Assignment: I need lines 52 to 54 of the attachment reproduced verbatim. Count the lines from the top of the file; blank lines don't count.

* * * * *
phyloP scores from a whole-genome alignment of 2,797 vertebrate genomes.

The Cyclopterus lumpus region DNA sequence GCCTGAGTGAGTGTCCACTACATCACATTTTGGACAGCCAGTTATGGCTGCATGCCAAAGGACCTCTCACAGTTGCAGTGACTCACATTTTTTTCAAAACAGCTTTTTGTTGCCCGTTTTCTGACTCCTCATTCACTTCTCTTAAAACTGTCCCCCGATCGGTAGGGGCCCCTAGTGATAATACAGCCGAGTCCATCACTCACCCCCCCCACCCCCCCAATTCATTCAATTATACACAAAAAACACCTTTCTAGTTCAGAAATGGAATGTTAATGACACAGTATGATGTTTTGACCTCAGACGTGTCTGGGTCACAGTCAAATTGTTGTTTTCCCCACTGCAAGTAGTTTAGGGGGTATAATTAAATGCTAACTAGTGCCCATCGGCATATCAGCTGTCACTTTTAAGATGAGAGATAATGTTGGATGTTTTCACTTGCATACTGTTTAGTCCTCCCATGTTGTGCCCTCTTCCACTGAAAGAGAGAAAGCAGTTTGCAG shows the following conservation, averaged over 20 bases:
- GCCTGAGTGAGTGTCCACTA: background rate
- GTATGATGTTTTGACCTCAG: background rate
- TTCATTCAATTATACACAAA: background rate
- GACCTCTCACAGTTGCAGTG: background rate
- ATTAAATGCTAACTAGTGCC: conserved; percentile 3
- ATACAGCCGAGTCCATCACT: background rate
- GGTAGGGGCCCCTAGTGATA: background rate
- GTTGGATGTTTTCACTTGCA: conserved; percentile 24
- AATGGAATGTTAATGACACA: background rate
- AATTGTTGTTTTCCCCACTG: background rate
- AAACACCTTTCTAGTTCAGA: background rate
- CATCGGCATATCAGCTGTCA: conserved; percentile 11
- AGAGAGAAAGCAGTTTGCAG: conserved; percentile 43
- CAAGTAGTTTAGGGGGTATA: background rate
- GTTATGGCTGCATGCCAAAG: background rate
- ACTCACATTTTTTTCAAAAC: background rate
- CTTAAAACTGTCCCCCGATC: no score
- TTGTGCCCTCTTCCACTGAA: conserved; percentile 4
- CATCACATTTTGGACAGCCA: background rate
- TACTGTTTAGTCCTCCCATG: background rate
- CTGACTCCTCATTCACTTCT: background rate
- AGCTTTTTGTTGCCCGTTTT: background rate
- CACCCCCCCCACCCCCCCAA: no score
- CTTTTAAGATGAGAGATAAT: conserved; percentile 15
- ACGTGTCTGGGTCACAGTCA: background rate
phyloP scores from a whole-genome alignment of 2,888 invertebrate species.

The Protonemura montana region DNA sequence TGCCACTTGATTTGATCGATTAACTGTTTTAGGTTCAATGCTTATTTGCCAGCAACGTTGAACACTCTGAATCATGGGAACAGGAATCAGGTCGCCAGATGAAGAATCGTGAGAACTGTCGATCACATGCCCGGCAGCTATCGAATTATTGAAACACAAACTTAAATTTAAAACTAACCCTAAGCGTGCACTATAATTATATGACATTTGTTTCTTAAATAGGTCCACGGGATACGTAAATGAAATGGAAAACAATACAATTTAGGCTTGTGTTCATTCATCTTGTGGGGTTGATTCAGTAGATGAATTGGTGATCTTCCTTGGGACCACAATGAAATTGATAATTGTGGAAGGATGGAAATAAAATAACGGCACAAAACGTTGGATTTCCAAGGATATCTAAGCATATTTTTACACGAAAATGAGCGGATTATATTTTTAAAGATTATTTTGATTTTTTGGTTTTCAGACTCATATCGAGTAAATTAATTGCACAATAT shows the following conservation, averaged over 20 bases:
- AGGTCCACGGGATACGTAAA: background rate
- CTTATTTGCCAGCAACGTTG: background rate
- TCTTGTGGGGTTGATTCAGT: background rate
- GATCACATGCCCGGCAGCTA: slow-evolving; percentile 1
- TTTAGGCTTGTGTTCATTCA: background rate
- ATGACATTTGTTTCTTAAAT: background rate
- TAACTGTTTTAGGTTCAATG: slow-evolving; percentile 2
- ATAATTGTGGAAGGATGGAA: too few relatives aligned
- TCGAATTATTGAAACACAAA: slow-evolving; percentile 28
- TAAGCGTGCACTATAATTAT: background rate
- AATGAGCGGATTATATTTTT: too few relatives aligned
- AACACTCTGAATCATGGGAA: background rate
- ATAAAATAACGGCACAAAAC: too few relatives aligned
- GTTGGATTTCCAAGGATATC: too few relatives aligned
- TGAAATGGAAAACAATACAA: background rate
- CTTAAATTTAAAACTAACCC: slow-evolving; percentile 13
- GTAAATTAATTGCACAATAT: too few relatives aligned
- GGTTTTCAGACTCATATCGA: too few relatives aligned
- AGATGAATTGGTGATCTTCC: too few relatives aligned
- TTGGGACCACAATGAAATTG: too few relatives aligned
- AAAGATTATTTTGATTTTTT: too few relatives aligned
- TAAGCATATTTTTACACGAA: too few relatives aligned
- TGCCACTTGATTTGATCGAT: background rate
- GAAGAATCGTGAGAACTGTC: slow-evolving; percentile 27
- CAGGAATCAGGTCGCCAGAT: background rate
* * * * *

- TGCCACTTGATTTGATCGAT: background rate
- GAAGAATCGTGAGAACTGTC: slow-evolving; percentile 27
- CAGGAATCAGGTCGCCAGAT: background rate